5 actions for utilities to build resilience, win federal funding, and prepare for new SEC climate disclosure rules 

5 actions for utilities to build resilience, win federal funding, and prepare for new SEC climate disclosure rules 
By Judsen Bruzgul, Ph.D.
Aug 17, 2022
5 MIN. READ
With extreme weather events on the rise, utilities are eager to secure federal infrastructure funding to build resilience. Follow these no-regrets actions to be competitive for the Infrastructure Investment and Jobs Act (IIJA) funding—while laying the groundwork for the SEC‘s forthcoming climate disclosure rules.

Utility infrastructure is not currently built for the risks posed by climate change, including extreme weather events that cause damage and prolonged outages for their customers. In fact, utilities across the country face a $500 billion resilience investment gap.

In addition to the threat of extreme weather, two relatively new developments are compelling utilities to focus on resilience—their top priority according to our utility leader survey. First, the federal government has created new funding opportunities to support utility climate resilience investments. One example, the IIJA, includes funding for projects that make the electric grid more reliable, resilient, flexible, and secure.

Second, the Securities and Exchange Commission (SEC) proposed new rules that could require investor-owned utilities to disclose climate-related risks like extreme weather events fueled by climate change. The SEC could adopt these rules as soon as this year and phase-in the rules over the next few years.

As a utility leader, you can take several actions now that will build your resilience to extreme weather events, position your utility to win federal funding, and prepare for the proposed SEC rules. Put another way, to be competitive for federal funds, you will need to understand and address many of the same climate risks you may need to disclose to the SEC. Here are five actions to take.

To compete for federal funding, you will need to understand the same climate risk and investment priority information that the SEC may require you to disclose in the future. This makes it doubly worth your time to invest in resilience planning.

Identify your priority climate change risks

Utilities are no strangers to extreme weather, having operated systems in the face of extreme events like hurricanes, heat waves, and drought. But with climate change, as extreme weather events become more intense and frequent, historical experience is no longer a reliable predictor of future risk. Utilities operating in different regions across the country may face different types of hazards, with some likely to see events unlike any they have prepared for or experienced in the past.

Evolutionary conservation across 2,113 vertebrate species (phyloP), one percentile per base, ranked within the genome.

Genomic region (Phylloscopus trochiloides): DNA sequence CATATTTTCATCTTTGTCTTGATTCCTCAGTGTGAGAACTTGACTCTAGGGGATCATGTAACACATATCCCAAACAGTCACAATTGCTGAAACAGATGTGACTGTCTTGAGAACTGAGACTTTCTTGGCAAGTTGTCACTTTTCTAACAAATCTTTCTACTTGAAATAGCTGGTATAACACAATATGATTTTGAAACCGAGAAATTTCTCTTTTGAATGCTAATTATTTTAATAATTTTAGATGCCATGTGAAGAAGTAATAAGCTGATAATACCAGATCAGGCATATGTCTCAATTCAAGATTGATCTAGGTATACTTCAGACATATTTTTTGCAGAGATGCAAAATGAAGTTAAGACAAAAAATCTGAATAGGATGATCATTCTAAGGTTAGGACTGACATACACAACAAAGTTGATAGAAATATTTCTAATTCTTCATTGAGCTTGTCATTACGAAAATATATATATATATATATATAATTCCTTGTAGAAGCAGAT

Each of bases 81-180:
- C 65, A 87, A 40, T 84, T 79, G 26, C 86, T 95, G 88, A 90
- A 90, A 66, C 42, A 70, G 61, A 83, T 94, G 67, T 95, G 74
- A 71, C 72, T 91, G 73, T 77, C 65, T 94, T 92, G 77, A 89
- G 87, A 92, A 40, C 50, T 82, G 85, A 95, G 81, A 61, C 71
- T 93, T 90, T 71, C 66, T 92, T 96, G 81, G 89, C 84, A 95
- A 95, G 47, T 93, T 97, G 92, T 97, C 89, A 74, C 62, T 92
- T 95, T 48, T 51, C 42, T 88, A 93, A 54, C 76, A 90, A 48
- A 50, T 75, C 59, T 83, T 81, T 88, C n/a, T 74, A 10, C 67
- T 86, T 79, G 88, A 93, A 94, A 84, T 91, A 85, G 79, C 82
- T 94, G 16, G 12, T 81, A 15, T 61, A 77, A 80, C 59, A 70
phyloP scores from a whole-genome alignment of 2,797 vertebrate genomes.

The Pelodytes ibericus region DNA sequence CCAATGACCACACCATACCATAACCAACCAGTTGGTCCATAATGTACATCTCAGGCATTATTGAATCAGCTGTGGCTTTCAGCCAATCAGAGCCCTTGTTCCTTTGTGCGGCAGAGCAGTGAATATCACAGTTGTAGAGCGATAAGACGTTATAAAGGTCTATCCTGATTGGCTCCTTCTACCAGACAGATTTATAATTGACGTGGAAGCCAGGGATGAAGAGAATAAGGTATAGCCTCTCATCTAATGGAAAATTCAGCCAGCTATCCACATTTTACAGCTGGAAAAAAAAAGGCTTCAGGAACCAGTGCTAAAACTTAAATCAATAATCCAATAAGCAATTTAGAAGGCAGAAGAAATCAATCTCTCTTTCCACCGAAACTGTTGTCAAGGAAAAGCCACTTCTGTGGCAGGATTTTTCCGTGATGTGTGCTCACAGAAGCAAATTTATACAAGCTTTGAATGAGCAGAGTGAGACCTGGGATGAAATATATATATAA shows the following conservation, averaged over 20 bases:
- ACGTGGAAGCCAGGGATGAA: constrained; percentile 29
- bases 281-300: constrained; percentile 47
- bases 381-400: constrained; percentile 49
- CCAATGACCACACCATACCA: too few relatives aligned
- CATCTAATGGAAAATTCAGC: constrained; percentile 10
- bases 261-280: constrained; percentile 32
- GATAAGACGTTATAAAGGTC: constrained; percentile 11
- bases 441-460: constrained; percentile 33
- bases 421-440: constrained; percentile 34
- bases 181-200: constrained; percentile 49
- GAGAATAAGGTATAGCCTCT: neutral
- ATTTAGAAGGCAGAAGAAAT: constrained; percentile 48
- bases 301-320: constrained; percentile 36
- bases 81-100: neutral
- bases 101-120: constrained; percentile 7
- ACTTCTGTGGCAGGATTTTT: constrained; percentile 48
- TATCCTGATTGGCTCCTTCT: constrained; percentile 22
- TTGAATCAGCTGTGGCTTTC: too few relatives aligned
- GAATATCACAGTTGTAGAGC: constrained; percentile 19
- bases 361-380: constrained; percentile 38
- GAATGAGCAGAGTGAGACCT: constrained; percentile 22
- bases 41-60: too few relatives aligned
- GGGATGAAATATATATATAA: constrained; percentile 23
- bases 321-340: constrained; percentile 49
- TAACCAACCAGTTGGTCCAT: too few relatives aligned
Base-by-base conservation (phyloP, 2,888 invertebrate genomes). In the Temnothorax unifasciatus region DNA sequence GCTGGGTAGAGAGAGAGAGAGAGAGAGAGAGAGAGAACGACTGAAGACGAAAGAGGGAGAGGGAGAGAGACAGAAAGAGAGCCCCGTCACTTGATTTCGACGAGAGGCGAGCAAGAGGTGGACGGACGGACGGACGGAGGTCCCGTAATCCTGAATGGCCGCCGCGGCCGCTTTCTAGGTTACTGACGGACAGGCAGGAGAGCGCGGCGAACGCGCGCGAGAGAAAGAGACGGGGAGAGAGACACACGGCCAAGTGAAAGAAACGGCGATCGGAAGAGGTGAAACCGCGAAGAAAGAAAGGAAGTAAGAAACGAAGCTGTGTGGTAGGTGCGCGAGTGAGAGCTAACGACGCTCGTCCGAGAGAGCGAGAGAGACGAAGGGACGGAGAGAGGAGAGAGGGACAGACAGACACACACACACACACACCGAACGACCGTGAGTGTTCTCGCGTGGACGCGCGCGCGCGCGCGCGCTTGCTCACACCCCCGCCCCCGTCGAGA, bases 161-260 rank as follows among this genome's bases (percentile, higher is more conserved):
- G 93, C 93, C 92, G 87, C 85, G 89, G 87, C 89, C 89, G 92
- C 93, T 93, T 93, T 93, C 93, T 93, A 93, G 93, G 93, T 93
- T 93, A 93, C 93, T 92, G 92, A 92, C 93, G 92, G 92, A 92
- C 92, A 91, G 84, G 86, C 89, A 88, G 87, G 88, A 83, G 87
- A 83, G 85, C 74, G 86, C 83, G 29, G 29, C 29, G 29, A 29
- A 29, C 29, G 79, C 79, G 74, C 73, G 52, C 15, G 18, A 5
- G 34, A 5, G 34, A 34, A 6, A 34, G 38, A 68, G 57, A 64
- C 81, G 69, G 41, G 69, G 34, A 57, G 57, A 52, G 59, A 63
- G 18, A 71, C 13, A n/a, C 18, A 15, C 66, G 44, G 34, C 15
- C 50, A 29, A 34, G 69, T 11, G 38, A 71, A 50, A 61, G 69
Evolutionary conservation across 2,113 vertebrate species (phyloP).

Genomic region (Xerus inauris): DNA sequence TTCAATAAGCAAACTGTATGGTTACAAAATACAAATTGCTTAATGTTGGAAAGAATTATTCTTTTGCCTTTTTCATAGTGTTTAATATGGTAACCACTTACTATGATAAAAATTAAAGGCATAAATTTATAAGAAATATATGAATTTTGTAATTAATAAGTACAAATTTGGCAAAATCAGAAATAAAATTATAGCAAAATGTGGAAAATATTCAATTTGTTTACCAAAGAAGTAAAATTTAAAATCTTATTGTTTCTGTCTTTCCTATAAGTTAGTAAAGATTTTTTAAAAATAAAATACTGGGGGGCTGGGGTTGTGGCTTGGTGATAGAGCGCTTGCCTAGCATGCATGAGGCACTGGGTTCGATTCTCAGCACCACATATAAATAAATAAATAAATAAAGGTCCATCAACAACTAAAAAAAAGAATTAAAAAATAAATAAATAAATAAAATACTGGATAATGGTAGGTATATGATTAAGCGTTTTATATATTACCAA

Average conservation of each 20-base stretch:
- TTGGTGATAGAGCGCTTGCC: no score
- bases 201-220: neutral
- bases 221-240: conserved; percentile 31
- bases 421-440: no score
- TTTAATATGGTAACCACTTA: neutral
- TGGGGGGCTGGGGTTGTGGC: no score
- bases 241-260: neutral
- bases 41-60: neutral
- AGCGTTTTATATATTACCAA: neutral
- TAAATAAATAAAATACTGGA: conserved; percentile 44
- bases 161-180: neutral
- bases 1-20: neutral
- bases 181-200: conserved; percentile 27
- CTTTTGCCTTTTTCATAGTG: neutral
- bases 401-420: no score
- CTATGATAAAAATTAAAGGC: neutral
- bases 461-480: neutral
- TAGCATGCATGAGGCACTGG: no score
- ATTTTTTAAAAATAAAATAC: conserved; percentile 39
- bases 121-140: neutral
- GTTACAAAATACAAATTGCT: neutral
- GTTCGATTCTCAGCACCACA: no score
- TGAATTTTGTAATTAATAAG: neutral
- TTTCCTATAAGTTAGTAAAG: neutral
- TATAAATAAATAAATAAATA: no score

A high-level screening of infrastructure and operations for climate change risks can help you prioritize where to focus on investigating and performing more detailed analysis.

Such screening exercises can focus on exposure—where major assets (i.e. transmission lines and substations) exist in hazard areas (i.e. future flood zones, future extreme temps, etc.) based on readily available regional or national climate information.

Drill-down with a climate vulnerability study

To position yourself favorably for federal funding opportunities, you will need a clear understanding of the vulnerabilities and constraints of your utility system. A climate change vulnerability study, like the one a major utility developed with our support, arms you with the best available science to protect current and future investments against climate hazards. In our work with this utility, we evaluated present-day assets, operations, and, infrastructure, reviewed operational measures, stress-tested scenarios, and developed strategies to address utility and customer resilience.

When conducting a vulnerability study, you want actionable information that is specific to how your assets and operations could be affected by changing climate and extreme weather. ICF’s climate analytics platform, ClimateSight, cuts through the overwhelming amount of climate data to understand future climate conditions in ways that are tailored to your utility’s specific requirements and circumstances, while rooted in best-available, vetted climate science.